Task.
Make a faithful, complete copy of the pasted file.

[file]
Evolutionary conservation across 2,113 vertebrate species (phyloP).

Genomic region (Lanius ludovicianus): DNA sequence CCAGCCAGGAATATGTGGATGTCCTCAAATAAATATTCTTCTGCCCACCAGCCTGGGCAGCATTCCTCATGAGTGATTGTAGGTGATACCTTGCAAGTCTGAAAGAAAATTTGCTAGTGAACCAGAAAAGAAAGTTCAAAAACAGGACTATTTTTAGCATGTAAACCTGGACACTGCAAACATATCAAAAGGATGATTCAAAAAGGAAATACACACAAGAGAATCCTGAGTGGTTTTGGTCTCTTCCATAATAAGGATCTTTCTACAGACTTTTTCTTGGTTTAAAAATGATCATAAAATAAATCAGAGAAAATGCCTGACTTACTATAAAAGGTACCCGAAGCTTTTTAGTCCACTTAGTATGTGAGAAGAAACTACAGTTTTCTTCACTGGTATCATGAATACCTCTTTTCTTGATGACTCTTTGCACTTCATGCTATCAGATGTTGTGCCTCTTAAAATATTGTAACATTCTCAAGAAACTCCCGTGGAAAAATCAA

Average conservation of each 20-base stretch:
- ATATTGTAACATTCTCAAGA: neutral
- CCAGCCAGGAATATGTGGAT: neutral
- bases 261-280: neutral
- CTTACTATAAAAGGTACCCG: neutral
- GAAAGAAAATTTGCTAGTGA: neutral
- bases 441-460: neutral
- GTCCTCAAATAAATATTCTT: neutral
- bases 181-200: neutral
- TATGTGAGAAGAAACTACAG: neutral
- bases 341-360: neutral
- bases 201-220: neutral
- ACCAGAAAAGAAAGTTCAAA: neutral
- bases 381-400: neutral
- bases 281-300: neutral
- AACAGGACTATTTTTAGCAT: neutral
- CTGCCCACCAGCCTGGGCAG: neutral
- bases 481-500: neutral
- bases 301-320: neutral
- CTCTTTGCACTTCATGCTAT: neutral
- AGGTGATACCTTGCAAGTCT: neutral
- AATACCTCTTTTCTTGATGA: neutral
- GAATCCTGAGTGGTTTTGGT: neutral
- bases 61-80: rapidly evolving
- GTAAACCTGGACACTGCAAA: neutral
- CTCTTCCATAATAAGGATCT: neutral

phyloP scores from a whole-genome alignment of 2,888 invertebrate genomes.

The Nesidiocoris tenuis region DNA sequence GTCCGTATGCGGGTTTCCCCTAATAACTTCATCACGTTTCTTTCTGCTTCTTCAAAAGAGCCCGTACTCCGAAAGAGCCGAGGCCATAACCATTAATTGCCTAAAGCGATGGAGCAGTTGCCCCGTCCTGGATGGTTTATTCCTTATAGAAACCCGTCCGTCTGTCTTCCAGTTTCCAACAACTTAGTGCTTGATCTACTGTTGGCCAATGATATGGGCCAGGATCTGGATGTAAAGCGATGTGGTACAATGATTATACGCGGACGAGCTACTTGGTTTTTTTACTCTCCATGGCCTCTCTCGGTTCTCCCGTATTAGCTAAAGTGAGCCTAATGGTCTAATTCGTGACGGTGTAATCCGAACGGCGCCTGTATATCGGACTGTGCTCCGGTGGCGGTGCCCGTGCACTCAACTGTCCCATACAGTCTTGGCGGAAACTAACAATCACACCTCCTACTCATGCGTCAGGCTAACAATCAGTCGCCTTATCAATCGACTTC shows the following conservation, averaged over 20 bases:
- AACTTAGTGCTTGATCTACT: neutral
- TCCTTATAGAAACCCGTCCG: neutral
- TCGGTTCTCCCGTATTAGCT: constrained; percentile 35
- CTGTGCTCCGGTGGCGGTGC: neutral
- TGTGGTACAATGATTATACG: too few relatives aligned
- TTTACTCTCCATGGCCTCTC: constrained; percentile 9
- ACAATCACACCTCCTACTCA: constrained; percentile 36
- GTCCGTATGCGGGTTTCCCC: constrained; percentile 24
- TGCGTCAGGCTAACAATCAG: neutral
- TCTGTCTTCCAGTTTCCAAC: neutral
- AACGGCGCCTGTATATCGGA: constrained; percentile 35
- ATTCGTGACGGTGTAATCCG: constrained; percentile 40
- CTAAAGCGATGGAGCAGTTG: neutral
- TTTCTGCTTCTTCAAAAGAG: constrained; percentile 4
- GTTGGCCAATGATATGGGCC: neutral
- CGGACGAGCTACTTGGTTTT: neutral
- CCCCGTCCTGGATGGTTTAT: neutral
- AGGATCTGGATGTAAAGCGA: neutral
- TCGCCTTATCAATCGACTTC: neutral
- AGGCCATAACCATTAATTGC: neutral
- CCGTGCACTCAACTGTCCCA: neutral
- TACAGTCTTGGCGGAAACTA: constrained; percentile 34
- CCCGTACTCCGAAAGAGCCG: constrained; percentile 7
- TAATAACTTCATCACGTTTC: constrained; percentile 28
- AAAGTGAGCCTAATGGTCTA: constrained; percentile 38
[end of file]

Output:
Evolutionary conservation across 2,113 vertebrate species (phyloP).

Genomic region (Lanius ludovicianus): DNA sequence CCAGCCAGGAATATGTGGATGTCCTCAAATAAATATTCTTCTGCCCACCAGCCTGGGCAGCATTCCTCATGAGTGATTGTAGGTGATACCTTGCAAGTCTGAAAGAAAATTTGCTAGTGAACCAGAAAAGAAAGTTCAAAAACAGGACTATTTTTAGCATGTAAACCTGGACACTGCAAACATATCAAAAGGATGATTCAAAAAGGAAATACACACAAGAGAATCCTGAGTGGTTTTGGTCTCTTCCATAATAAGGATCTTTCTACAGACTTTTTCTTGGTTTAAAAATGATCATAAAATAAATCAGAGAAAATGCCTGACTTACTATAAAAGGTACCCGAAGCTTTTTAGTCCACTTAGTATGTGAGAAGAAACTACAGTTTTCTTCACTGGTATCATGAATACCTCTTTTCTTGATGACTCTTTGCACTTCATGCTATCAGATGTTGTGCCTCTTAAAATATTGTAACATTCTCAAGAAACTCCCGTGGAAAAATCAA

Average conservation of each 20-base stretch:
- ATATTGTAACATTCTCAAGA: neutral
- CCAGCCAGGAATATGTGGAT: neutral
- bases 261-280: neutral
- CTTACTATAAAAGGTACCCG: neutral
- GAAAGAAAATTTGCTAGTGA: neutral
- bases 441-460: neutral
- GTCCTCAAATAAATATTCTT: neutral
- bases 181-200: neutral
- TATGTGAGAAGAAACTACAG: neutral
- bases 341-360: neutral
- bases 201-220: neutral
- ACCAGAAAAGAAAGTTCAAA: neutral
- bases 381-400: neutral
- bases 281-300: neutral
- AACAGGACTATTTTTAGCAT: neutral
- CTGCCCACCAGCCTGGGCAG: neutral
- bases 481-500: neutral
- bases 301-320: neutral
- CTCTTTGCACTTCATGCTAT: neutral
- AGGTGATACCTTGCAAGTCT: neutral
- AATACCTCTTTTCTTGATGA: neutral
- GAATCCTGAGTGGTTTTGGT: neutral
- bases 61-80: rapidly evolving
- GTAAACCTGGACACTGCAAA: neutral
- CTCTTCCATAATAAGGATCT: neutral

phyloP scores from a whole-genome alignment of 2,888 invertebrate genomes.

The Nesidiocoris tenuis region DNA sequence GTCCGTATGCGGGTTTCCCCTAATAACTTCATCACGTTTCTTTCTGCTTCTTCAAAAGAGCCCGTACTCCGAAAGAGCCGAGGCCATAACCATTAATTGCCTAAAGCGATGGAGCAGTTGCCCCGTCCTGGATGGTTTATTCCTTATAGAAACCCGTCCGTCTGTCTTCCAGTTTCCAACAACTTAGTGCTTGATCTACTGTTGGCCAATGATATGGGCCAGGATCTGGATGTAAAGCGATGTGGTACAATGATTATACGCGGACGAGCTACTTGGTTTTTTTACTCTCCATGGCCTCTCTCGGTTCTCCCGTATTAGCTAAAGTGAGCCTAATGGTCTAATTCGTGACGGTGTAATCCGAACGGCGCCTGTATATCGGACTGTGCTCCGGTGGCGGTGCCCGTGCACTCAACTGTCCCATACAGTCTTGGCGGAAACTAACAATCACACCTCCTACTCATGCGTCAGGCTAACAATCAGTCGCCTTATCAATCGACTTC shows the following conservation, averaged over 20 bases:
- AACTTAGTGCTTGATCTACT: neutral
- TCCTTATAGAAACCCGTCCG: neutral
- TCGGTTCTCCCGTATTAGCT: constrained; percentile 35
- CTGTGCTCCGGTGGCGGTGC: neutral
- TGTGGTACAATGATTATACG: too few relatives aligned
- TTTACTCTCCATGGCCTCTC: constrained; percentile 9
- ACAATCACACCTCCTACTCA: constrained; percentile 36
- GTCCGTATGCGGGTTTCCCC: constrained; percentile 24
- TGCGTCAGGCTAACAATCAG: neutral
- TCTGTCTTCCAGTTTCCAAC: neutral
- AACGGCGCCTGTATATCGGA: constrained; percentile 35
- ATTCGTGACGGTGTAATCCG: constrained; percentile 40
- CTAAAGCGATGGAGCAGTTG: neutral
- TTTCTGCTTCTTCAAAAGAG: constrained; percentile 4
- GTTGGCCAATGATATGGGCC: neutral
- CGGACGAGCTACTTGGTTTT: neutral
- CCCCGTCCTGGATGGTTTAT: neutral
- AGGATCTGGATGTAAAGCGA: neutral
- TCGCCTTATCAATCGACTTC: neutral
- AGGCCATAACCATTAATTGC: neutral
- CCGTGCACTCAACTGTCCCA: neutral
- TACAGTCTTGGCGGAAACTA: constrained; percentile 34
- CCCGTACTCCGAAAGAGCCG: constrained; percentile 7
- TAATAACTTCATCACGTTTC: constrained; percentile 28
- AAAGTGAGCCTAATGGTCTA: constrained; percentile 38